The split-stream multi-access point transmission scheme of FIG. 4A features a non-adaptive use of a multi-access point transmission scheme wherein the allocation of data packets is not dependent on feedback (e.g., measurements). However, measurements can be employed in the split-stream multi-access point transmission scheme approach, for example to assist at step 601 in the initial identification of the access points located in a distributed infrastructure of access points that are to be used. It should be appreciated that the split-stream multi-access point transmission scheme provides significant performance gains over conventional approaches where only a single transmission path is employed.

One advantage of the split-stream multi-access point transmission scheme is that if one access point is temporarily interfered with, the data that is being transmitted via another access point (that is operating cooperatively in combination with the interfered with access point) can continue to be delivered. Moreover, because data packets are spaced further apart, the effect of burst losses is diminished using the split-stream multi-access point transmission scheme.

Site Selection Multi-Access Point Transmission Scheme in Accordance with Embodiments of the Present Invention

FIG. 4B graphically illustrates a site selection multi-access point transmission scheme according to one embodiment of the present invention. FIG. 4B will be described herein with reference to the exemplary data transmission infrastructure shown in FIG. 3 and the flowchart of FIG. 6. Referring now to FIG. 6, at 601 the present embodiment identifies a plurality of access points, (e.g., access point 305 and access point 307 of FIG. 3) located in a distributed infrastructure of access points to be used cooperatively in combination with each other for the transmission of data to a receiver 309. In FIG. 4B, data packets are designated with the reference characters d1-dx. In the present embodiment, the cooperative usage of the plurality of access points is maintained for at least some portion of a data transmission period. Note that site selection in our context does not require all traffic to be transmitted using a preferred access point.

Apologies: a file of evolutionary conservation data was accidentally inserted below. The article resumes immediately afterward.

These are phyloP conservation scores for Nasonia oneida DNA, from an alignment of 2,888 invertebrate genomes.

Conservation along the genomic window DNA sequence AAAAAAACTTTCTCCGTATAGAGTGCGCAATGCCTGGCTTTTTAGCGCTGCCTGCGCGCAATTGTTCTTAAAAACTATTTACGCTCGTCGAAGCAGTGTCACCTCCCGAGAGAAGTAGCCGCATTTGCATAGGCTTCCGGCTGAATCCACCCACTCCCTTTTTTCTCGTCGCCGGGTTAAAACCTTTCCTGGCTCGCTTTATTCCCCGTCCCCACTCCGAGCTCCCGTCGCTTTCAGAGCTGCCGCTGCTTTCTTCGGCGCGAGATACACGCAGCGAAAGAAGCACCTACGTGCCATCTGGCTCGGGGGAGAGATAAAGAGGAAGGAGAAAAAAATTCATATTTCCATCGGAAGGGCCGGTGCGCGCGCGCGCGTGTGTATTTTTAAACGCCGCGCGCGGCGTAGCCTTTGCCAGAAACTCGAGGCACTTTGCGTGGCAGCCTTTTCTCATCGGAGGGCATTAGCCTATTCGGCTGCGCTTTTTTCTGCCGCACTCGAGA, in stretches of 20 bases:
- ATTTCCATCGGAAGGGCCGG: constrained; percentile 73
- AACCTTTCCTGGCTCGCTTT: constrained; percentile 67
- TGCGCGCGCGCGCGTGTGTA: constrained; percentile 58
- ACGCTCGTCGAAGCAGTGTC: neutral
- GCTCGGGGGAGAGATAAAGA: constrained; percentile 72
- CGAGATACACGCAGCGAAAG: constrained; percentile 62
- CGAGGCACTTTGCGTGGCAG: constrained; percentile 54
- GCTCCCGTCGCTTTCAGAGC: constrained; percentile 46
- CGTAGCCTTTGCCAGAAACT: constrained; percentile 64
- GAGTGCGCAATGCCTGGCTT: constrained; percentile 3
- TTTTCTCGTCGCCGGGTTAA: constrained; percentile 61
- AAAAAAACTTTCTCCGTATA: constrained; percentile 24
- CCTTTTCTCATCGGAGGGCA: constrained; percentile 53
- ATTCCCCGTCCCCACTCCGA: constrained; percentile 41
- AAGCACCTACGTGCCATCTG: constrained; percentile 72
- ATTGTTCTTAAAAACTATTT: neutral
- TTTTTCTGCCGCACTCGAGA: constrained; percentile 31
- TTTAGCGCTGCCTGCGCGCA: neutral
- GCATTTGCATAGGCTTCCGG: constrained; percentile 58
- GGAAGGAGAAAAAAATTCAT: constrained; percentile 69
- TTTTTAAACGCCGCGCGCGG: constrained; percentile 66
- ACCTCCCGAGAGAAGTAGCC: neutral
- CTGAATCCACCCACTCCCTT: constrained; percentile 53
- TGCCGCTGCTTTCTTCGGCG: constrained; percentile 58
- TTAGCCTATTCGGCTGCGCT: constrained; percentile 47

It should be appreciated that although two access points (e.g., access point 305 and access point 307) are shown in FIG. 4B, the site selection multi-access point transmission scheme of the present embodiment is well suited to use in a distributed infrastructure of access points that has more than two access points. For example, in one embodiment there may be hundreds of access points in the distributed infrastructure of access points, while in another embodiment there may be dozens of access points. In fact, in the present embodiment, the distributed infrastructure can encompass any number of access points. Consequently, the site selection multi-access point transmission scheme described with reference to FIG. 4B can be applied among various sized subsets of access points that are located in a distributed infrastructure having any number of access points.

In addition, although the access points 305 and 307 are shown in FIG. 4A as being located at the end (or side) of the transmission infrastructure 303 that is nearest the receiver 309, the access points 305 and 307 can be located at either one or both ends of the transmission infrastructure 303, or at end and intermediate points.